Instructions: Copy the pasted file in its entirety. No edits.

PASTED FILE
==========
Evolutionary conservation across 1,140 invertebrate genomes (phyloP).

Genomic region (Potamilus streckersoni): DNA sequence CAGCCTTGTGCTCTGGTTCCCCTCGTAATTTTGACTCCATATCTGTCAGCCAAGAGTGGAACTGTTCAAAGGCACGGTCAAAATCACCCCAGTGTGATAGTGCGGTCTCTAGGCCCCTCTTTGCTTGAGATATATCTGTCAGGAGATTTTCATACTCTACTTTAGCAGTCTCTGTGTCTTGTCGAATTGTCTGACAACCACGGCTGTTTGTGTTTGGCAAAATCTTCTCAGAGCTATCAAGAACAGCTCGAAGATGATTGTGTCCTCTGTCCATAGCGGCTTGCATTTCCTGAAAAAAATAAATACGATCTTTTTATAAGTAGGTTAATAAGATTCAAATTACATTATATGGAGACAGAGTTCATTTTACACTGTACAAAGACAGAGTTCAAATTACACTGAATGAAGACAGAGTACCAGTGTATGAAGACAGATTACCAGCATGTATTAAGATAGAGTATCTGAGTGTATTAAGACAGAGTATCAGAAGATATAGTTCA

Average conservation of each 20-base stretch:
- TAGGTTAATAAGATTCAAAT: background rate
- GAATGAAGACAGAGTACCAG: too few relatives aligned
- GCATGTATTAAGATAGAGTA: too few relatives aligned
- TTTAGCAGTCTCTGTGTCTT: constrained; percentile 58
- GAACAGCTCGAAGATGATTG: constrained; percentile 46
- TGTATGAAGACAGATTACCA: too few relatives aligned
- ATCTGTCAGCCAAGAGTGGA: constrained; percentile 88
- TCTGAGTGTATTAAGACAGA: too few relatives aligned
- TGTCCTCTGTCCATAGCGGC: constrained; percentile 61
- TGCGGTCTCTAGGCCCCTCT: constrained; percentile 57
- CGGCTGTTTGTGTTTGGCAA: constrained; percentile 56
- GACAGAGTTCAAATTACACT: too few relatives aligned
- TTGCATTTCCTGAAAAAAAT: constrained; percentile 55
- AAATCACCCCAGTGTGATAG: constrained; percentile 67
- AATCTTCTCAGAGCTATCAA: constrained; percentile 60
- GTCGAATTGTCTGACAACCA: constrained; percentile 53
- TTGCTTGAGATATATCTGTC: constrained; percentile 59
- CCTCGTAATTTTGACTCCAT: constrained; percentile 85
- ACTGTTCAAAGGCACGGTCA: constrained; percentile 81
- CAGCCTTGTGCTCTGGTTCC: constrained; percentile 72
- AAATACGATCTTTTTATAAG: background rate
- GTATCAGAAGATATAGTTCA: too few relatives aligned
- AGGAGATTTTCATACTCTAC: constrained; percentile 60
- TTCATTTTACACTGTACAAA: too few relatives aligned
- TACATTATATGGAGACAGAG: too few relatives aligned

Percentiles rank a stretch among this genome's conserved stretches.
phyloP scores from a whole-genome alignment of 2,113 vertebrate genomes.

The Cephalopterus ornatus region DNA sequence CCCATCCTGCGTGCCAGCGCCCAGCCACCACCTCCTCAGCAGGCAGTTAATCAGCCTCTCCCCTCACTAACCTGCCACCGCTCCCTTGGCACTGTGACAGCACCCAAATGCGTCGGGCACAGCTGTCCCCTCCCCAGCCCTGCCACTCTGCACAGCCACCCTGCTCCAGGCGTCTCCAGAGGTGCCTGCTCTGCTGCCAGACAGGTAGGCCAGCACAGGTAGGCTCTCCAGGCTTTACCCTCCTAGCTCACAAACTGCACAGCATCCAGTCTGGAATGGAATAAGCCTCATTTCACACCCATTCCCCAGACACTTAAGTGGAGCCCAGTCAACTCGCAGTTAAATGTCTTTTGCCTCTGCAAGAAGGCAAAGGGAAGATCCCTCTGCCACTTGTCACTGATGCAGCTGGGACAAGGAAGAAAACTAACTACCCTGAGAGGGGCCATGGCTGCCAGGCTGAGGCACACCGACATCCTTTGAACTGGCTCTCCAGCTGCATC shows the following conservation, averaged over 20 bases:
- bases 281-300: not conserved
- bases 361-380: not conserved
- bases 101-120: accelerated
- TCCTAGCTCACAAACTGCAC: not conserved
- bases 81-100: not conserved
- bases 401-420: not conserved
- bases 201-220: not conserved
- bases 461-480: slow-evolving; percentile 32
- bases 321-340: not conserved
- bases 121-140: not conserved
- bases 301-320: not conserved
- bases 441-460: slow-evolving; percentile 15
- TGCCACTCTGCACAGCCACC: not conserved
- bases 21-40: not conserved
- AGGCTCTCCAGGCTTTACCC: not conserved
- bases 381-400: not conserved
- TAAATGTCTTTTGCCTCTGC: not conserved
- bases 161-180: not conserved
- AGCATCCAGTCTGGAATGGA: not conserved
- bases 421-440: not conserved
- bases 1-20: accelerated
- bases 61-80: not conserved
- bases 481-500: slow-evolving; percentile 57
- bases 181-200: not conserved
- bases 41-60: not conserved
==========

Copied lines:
Evolutionary conservation across 1,140 invertebrate genomes (phyloP).

Genomic region (Potamilus streckersoni): DNA sequence CAGCCTTGTGCTCTGGTTCCCCTCGTAATTTTGACTCCATATCTGTCAGCCAAGAGTGGAACTGTTCAAAGGCACGGTCAAAATCACCCCAGTGTGATAGTGCGGTCTCTAGGCCCCTCTTTGCTTGAGATATATCTGTCAGGAGATTTTCATACTCTACTTTAGCAGTCTCTGTGTCTTGTCGAATTGTCTGACAACCACGGCTGTTTGTGTTTGGCAAAATCTTCTCAGAGCTATCAAGAACAGCTCGAAGATGATTGTGTCCTCTGTCCATAGCGGCTTGCATTTCCTGAAAAAAATAAATACGATCTTTTTATAAGTAGGTTAATAAGATTCAAATTACATTATATGGAGACAGAGTTCATTTTACACTGTACAAAGACAGAGTTCAAATTACACTGAATGAAGACAGAGTACCAGTGTATGAAGACAGATTACCAGCATGTATTAAGATAGAGTATCTGAGTGTATTAAGACAGAGTATCAGAAGATATAGTTCA

Average conservation of each 20-base stretch:
- TAGGTTAATAAGATTCAAAT: background rate
- GAATGAAGACAGAGTACCAG: too few relatives aligned
- GCATGTATTAAGATAGAGTA: too few relatives aligned
- TTTAGCAGTCTCTGTGTCTT: constrained; percentile 58
- GAACAGCTCGAAGATGATTG: constrained; percentile 46
- TGTATGAAGACAGATTACCA: too few relatives aligned
- ATCTGTCAGCCAAGAGTGGA: constrained; percentile 88
- TCTGAGTGTATTAAGACAGA: too few relatives aligned
- TGTCCTCTGTCCATAGCGGC: constrained; percentile 61
- TGCGGTCTCTAGGCCCCTCT: constrained; percentile 57
- CGGCTGTTTGTGTTTGGCAA: constrained; percentile 56
- GACAGAGTTCAAATTACACT: too few relatives aligned
- TTGCATTTCCTGAAAAAAAT: constrained; percentile 55
- AAATCACCCCAGTGTGATAG: constrained; percentile 67
- AATCTTCTCAGAGCTATCAA: constrained; percentile 60
- GTCGAATTGTCTGACAACCA: constrained; percentile 53
- TTGCTTGAGATATATCTGTC: constrained; percentile 59
- CCTCGTAATTTTGACTCCAT: constrained; percentile 85
- ACTGTTCAAAGGCACGGTCA: constrained; percentile 81
- CAGCCTTGTGCTCTGGTTCC: constrained; percentile 72
- AAATACGATCTTTTTATAAG: background rate
- GTATCAGAAGATATAGTTCA: too few relatives aligned
- AGGAGATTTTCATACTCTAC: constrained; percentile 60
- TTCATTTTACACTGTACAAA: too few relatives aligned
- TACATTATATGGAGACAGAG: too few relatives aligned

Percentiles rank a stretch among this genome's conserved stretches.
phyloP scores from a whole-genome alignment of 2,113 vertebrate genomes.

The Cephalopterus ornatus region DNA sequence CCCATCCTGCGTGCCAGCGCCCAGCCACCACCTCCTCAGCAGGCAGTTAATCAGCCTCTCCCCTCACTAACCTGCCACCGCTCCCTTGGCACTGTGACAGCACCCAAATGCGTCGGGCACAGCTGTCCCCTCCCCAGCCCTGCCACTCTGCACAGCCACCCTGCTCCAGGCGTCTCCAGAGGTGCCTGCTCTGCTGCCAGACAGGTAGGCCAGCACAGGTAGGCTCTCCAGGCTTTACCCTCCTAGCTCACAAACTGCACAGCATCCAGTCTGGAATGGAATAAGCCTCATTTCACACCCATTCCCCAGACACTTAAGTGGAGCCCAGTCAACTCGCAGTTAAATGTCTTTTGCCTCTGCAAGAAGGCAAAGGGAAGATCCCTCTGCCACTTGTCACTGATGCAGCTGGGACAAGGAAGAAAACTAACTACCCTGAGAGGGGCCATGGCTGCCAGGCTGAGGCACACCGACATCCTTTGAACTGGCTCTCCAGCTGCATC shows the following conservation, averaged over 20 bases:
- bases 281-300: not conserved
- bases 361-380: not conserved
- bases 101-120: accelerated
- TCCTAGCTCACAAACTGCAC: not conserved
- bases 81-100: not conserved
- bases 401-420: not conserved
- bases 201-220: not conserved
- bases 461-480: slow-evolving; percentile 32
- bases 321-340: not conserved
- bases 121-140: not conserved
- bases 301-320: not conserved
- bases 441-460: slow-evolving; percentile 15
- TGCCACTCTGCACAGCCACC: not conserved
- bases 21-40: not conserved
- AGGCTCTCCAGGCTTTACCC: not conserved
- bases 381-400: not conserved
- TAAATGTCTTTTGCCTCTGC: not conserved
- bases 161-180: not conserved
- AGCATCCAGTCTGGAATGGA: not conserved
- bases 421-440: not conserved
- bases 1-20: accelerated
- bases 61-80: not conserved
- bases 481-500: slow-evolving; percentile 57
- bases 181-200: not conserved
- bases 41-60: not conserved